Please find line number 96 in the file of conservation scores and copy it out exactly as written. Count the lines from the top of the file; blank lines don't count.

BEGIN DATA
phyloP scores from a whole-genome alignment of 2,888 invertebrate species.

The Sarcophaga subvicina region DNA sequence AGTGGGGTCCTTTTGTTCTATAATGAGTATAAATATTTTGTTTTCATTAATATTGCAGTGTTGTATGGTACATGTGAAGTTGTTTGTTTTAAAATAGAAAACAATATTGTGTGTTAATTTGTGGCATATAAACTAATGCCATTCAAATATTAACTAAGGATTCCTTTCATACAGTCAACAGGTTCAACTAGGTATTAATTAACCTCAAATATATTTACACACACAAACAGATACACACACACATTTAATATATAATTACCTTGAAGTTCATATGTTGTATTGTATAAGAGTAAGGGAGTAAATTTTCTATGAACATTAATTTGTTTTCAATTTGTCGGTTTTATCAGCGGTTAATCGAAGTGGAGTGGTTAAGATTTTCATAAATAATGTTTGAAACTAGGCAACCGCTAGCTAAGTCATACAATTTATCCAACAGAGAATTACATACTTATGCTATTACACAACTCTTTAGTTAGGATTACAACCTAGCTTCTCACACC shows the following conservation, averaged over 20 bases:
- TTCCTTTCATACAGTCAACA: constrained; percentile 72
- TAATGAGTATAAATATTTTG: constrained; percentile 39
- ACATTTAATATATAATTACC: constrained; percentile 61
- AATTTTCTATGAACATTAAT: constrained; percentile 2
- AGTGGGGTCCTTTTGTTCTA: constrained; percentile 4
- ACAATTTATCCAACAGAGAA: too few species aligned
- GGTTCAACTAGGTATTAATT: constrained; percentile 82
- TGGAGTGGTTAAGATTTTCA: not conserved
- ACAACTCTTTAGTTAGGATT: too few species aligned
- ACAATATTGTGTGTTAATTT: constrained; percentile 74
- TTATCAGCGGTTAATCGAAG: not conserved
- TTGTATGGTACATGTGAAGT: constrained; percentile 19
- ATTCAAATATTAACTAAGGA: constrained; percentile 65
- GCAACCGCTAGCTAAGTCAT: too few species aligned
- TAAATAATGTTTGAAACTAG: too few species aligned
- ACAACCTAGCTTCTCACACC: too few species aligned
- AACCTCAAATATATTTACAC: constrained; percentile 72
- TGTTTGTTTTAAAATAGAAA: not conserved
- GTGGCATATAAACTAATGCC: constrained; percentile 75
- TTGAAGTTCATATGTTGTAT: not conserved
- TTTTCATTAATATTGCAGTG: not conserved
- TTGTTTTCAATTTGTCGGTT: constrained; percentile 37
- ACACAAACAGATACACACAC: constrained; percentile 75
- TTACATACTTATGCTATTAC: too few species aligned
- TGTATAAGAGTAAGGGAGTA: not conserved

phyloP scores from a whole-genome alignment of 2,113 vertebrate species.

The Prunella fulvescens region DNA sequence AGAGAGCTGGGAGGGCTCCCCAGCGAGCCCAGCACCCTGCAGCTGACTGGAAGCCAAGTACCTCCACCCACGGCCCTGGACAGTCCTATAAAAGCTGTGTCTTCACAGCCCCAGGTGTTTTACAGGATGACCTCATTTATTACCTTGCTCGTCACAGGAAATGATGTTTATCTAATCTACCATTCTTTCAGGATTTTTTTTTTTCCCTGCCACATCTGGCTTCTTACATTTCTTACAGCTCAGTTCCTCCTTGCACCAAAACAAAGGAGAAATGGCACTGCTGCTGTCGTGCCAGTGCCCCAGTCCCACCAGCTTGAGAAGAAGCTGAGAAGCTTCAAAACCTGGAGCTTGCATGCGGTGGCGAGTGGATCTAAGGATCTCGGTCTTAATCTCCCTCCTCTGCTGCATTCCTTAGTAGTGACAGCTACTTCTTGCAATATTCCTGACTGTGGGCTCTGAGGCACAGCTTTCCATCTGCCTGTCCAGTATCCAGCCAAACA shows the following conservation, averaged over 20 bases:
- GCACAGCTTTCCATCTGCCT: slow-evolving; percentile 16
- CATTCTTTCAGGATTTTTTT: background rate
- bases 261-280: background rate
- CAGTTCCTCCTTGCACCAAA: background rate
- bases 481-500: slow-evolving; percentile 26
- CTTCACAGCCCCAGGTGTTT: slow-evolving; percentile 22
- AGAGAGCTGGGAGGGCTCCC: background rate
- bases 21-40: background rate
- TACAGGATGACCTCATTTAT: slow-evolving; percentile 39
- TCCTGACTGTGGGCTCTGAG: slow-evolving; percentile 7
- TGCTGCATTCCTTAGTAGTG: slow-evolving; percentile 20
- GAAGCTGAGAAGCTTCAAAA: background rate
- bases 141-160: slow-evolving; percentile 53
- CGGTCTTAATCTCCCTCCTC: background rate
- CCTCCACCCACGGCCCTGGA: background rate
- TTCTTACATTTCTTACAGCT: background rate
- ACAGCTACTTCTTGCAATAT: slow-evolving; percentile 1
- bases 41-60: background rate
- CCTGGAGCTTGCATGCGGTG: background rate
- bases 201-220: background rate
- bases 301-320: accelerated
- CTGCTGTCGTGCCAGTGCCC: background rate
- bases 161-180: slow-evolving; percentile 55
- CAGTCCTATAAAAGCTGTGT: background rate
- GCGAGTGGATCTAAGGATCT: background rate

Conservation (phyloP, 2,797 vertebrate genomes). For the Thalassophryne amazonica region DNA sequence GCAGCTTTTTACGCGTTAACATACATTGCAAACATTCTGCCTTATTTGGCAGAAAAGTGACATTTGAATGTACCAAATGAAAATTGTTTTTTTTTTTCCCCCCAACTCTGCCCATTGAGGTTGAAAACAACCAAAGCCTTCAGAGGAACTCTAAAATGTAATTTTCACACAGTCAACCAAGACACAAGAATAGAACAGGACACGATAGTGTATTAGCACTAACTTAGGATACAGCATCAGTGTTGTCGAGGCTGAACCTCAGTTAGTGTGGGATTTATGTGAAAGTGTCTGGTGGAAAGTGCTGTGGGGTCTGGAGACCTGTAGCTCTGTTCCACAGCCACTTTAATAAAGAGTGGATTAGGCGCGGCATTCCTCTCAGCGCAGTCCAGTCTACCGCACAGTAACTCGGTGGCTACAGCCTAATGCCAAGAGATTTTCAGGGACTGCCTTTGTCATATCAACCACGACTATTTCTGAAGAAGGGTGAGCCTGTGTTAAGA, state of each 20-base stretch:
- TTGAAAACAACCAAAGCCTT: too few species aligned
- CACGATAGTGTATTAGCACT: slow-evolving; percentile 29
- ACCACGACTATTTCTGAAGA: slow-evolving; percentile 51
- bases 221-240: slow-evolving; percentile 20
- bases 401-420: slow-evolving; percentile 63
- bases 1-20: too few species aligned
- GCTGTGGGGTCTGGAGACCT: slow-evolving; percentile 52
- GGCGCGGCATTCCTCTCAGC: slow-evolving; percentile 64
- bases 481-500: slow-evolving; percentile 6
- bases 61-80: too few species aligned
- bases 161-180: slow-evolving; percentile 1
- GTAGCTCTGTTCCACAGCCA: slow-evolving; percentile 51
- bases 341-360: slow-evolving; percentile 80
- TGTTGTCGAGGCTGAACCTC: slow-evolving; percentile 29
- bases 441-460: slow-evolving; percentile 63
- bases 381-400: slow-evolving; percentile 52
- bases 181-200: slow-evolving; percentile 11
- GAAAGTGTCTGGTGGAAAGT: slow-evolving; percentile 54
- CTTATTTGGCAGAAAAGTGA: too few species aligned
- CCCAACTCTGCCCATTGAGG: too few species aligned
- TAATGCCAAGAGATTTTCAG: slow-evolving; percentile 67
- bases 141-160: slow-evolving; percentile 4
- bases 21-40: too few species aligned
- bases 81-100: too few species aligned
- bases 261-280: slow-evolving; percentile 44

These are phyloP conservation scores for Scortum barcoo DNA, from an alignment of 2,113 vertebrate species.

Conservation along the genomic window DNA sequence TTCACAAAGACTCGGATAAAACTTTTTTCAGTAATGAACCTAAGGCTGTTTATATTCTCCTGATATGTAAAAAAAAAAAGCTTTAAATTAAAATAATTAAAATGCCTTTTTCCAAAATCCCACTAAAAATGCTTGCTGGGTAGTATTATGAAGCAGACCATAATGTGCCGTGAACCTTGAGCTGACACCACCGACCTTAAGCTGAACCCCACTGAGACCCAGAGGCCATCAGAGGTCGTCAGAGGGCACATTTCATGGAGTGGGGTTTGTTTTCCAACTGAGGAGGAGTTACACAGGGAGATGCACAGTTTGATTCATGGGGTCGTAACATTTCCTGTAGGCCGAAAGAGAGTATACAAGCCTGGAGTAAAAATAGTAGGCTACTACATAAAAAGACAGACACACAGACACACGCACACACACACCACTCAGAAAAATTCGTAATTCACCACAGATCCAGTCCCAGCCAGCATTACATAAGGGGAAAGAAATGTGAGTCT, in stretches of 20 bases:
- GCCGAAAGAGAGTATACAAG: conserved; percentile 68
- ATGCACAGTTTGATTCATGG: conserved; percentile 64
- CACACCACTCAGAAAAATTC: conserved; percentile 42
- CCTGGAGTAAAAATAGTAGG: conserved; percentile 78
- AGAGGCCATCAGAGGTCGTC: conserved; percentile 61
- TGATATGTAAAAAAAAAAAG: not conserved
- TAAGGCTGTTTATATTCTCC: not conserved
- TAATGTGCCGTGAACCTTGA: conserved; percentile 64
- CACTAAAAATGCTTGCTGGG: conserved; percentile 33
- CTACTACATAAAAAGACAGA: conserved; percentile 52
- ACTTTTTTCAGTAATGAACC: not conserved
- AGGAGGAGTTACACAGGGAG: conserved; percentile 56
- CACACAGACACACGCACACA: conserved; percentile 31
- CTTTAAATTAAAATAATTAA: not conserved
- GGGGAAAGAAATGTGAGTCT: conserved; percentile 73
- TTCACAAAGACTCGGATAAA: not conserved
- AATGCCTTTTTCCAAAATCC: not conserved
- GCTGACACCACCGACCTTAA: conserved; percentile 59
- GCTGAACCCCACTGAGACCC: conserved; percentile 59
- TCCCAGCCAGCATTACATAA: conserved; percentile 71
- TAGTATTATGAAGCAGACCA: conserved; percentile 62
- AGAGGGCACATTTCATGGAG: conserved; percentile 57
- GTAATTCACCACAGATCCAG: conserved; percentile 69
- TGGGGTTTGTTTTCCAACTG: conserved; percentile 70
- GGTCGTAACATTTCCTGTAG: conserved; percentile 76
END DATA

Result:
- CTTTAAATTAAAATAATTAA: not conserved